Was there a moment where you really felt the cultural difference in the relationship?

“When discussing money – who pays for what. Our ideas about who should pay for what were very different.”

“Yes…meals…we have only warm meals in our country…we like to cook and eat…and we do not eat sandwiches and soup everyday. 😊”

“Not taking the surname of the spouse and children getting the surname of the father.”

“Every time he speaks west Flemish and gives me animal names as pet names. I feel offended while he means to be caring. In French, we say something like « sweetly, my love, my darling » only. Not « my horse ».”

“We had those moments many times, but I’m not sure it’s related to the fact that he’s Belgian. One thing is sure: he knows that if we buy a house I want to install a bidet. (Ha ha talking about stereotypes)”

“Yes, parties with friends of theirs, never belonging to the group even after years of knowing each other.”

What advice would you give someone who’s just starting to date a Belgian for the 1st time?

“Just do as you feel 🙂 And it’s better to like beer :)))”

“You have to accept that sandwiches is a common lunch or dinner food.”

“Try to learn his/her language. It will be fun!”

“Understand how you/they feel about club/festival/drug culture…it’s not always obvious and there might be some red lines there.”

“I would suggest that they keep an open mind and don’t take things personally. I think Belgians in general can be very direct and it can come across more harsh than they intend it to.”

“Meet his family… If you don’t feel comfortable run away…At the end you marry them also. You will see them all your life so, has to be a nice relationship also.”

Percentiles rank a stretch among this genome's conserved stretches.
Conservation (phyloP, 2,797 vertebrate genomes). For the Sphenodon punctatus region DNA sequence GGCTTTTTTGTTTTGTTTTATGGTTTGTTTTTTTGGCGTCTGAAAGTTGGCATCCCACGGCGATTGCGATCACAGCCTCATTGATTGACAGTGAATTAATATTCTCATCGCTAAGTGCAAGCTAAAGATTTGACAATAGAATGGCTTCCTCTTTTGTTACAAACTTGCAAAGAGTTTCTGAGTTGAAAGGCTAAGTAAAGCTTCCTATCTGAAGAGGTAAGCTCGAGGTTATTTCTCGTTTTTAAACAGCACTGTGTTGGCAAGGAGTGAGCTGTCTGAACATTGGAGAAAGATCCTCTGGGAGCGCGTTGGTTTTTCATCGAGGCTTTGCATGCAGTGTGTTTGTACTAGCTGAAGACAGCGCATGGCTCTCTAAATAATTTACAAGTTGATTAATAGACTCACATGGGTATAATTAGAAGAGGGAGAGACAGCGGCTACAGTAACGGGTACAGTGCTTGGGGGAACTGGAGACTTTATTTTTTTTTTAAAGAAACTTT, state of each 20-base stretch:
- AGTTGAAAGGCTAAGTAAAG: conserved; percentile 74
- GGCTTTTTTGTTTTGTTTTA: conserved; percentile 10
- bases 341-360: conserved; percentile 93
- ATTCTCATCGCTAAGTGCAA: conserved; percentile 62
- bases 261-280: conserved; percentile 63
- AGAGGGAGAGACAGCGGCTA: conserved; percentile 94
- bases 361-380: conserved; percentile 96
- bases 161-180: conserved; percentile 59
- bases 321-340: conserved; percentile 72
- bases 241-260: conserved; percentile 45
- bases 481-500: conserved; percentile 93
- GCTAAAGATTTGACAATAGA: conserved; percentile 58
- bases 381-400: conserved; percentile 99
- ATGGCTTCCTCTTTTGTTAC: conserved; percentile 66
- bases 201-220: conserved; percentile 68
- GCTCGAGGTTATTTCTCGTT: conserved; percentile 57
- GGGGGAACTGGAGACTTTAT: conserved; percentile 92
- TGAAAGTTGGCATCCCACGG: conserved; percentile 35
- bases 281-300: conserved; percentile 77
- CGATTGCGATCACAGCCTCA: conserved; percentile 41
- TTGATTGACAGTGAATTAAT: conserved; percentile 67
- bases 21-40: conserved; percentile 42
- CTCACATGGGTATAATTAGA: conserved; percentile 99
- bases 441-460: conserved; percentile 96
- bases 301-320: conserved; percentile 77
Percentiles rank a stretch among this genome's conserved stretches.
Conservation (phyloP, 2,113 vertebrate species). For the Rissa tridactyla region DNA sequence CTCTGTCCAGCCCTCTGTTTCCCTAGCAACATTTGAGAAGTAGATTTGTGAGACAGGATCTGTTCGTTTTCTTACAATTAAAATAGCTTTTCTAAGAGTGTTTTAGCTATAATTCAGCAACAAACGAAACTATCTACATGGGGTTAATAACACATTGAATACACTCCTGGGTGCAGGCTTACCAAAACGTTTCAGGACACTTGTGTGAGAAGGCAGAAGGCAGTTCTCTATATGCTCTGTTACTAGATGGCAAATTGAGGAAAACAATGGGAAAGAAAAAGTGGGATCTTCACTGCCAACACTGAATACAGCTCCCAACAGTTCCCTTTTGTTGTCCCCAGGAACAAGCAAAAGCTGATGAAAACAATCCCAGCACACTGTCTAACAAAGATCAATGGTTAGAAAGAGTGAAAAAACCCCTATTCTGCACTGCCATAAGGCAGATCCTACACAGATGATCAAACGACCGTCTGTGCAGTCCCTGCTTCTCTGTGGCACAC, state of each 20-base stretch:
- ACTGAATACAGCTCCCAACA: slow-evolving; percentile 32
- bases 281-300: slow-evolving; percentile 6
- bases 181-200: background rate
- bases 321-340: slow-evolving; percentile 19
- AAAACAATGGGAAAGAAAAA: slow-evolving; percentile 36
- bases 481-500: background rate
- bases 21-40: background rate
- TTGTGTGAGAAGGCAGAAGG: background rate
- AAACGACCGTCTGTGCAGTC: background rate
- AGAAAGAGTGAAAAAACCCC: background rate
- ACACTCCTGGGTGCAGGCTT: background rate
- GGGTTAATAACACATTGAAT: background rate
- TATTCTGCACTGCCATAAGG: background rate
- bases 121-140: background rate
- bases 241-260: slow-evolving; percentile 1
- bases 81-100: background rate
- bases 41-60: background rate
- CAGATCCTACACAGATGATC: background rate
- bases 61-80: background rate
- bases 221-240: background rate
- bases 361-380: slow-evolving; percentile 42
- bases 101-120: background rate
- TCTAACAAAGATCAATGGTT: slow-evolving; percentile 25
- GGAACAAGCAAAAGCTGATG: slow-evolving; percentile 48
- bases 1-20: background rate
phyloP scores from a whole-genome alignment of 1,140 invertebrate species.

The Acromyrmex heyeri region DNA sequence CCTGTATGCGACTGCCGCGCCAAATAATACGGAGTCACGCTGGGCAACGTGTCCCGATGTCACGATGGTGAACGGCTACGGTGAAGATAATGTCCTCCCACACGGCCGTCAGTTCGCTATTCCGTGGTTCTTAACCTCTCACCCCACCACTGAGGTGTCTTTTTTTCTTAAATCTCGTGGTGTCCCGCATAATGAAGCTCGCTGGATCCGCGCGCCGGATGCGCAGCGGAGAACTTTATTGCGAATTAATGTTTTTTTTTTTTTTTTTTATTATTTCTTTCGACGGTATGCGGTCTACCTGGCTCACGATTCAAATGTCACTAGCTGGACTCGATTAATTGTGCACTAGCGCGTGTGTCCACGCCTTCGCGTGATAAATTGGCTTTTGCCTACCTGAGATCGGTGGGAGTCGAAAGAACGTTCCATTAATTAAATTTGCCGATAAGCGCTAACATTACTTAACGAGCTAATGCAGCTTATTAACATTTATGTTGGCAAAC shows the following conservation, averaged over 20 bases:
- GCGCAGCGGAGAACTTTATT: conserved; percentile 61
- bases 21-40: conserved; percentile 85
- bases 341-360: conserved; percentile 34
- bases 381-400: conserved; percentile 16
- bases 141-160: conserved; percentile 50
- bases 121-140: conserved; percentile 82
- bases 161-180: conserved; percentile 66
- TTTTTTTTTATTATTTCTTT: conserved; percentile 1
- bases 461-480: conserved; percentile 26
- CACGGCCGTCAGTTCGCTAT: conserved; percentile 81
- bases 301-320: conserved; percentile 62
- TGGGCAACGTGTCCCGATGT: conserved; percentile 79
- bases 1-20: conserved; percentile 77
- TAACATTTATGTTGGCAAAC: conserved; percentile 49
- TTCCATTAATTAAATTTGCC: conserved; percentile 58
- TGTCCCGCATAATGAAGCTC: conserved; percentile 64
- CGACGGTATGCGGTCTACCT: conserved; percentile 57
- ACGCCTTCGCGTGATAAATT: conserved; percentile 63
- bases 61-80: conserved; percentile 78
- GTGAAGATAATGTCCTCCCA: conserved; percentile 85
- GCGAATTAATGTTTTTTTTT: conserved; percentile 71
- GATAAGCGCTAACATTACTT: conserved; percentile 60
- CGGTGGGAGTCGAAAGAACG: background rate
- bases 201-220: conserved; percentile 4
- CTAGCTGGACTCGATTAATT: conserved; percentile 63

Anything else you feel like sharing about your experience?

“Yes, culturally I think it’s very important to make a difference between a Belgian who’s from the Dutch-speaking area, and a Belgian who’s from the French-speaking area of Belgium. Both cultures are really, really very different (personality, humor, and so many other things).”

“I was in love with a girl from Gent for 5 years, but was not brave enough to move to Belgium to build a life together. It’s over 5 years since we parted and I still miss her and deeply regret my decision.”

“I dated internationally for a while and I think my companion is really unique (and he’s not fitting in any stereotype box. All the friends of my partner are quite sensible people (quite the opposite of the macho/sometimes undercovered-gay culture in Italy). I find this amazing especially compared to the maschilism in Italy. Vive la Belgique!”

“For me it’s not about nationality, it’s about personality. So I wouldn’t make any conclusions based on my relationship with specific person about all the foreign-Belgians relationships.”

“This felt therapeutic.”

What has your experience of loving/dating a Belgian been like? I’m curious. Let me know in the comments below.

3 responses to “100 Foreigners Share Their Belgian Love Experience”

  1. I am in my second relationship with a belgian (from the Flemish side)
    My first relationship was complitely different to this second one

    The first one was with somebody from a little town, he really didn’t want to move out of the town where he and his family was borned. For him moving 20 kms meant a discovery. He had close frienships and good ones, for me I never felt belonging to them. If you dont speak the language pretty fast and sometimes their dialect you were gonna have serious difficulties. Of course, this was too much stress for me.

    My second relationship is with a guy half belgian half filipino from a city. I notice that people from the city are more open minded, less caring about what others think and in general more relaxed. They don’t have to follow the rest, buying a house at 25 or having kids as soon as possible.

    My general conclusion about belgians (even though I dont like to generalize) but based on my experience is that they are kind, family caring, traditional, eat and drink lovers, charming, polite and they usually enjoy their comfort zone.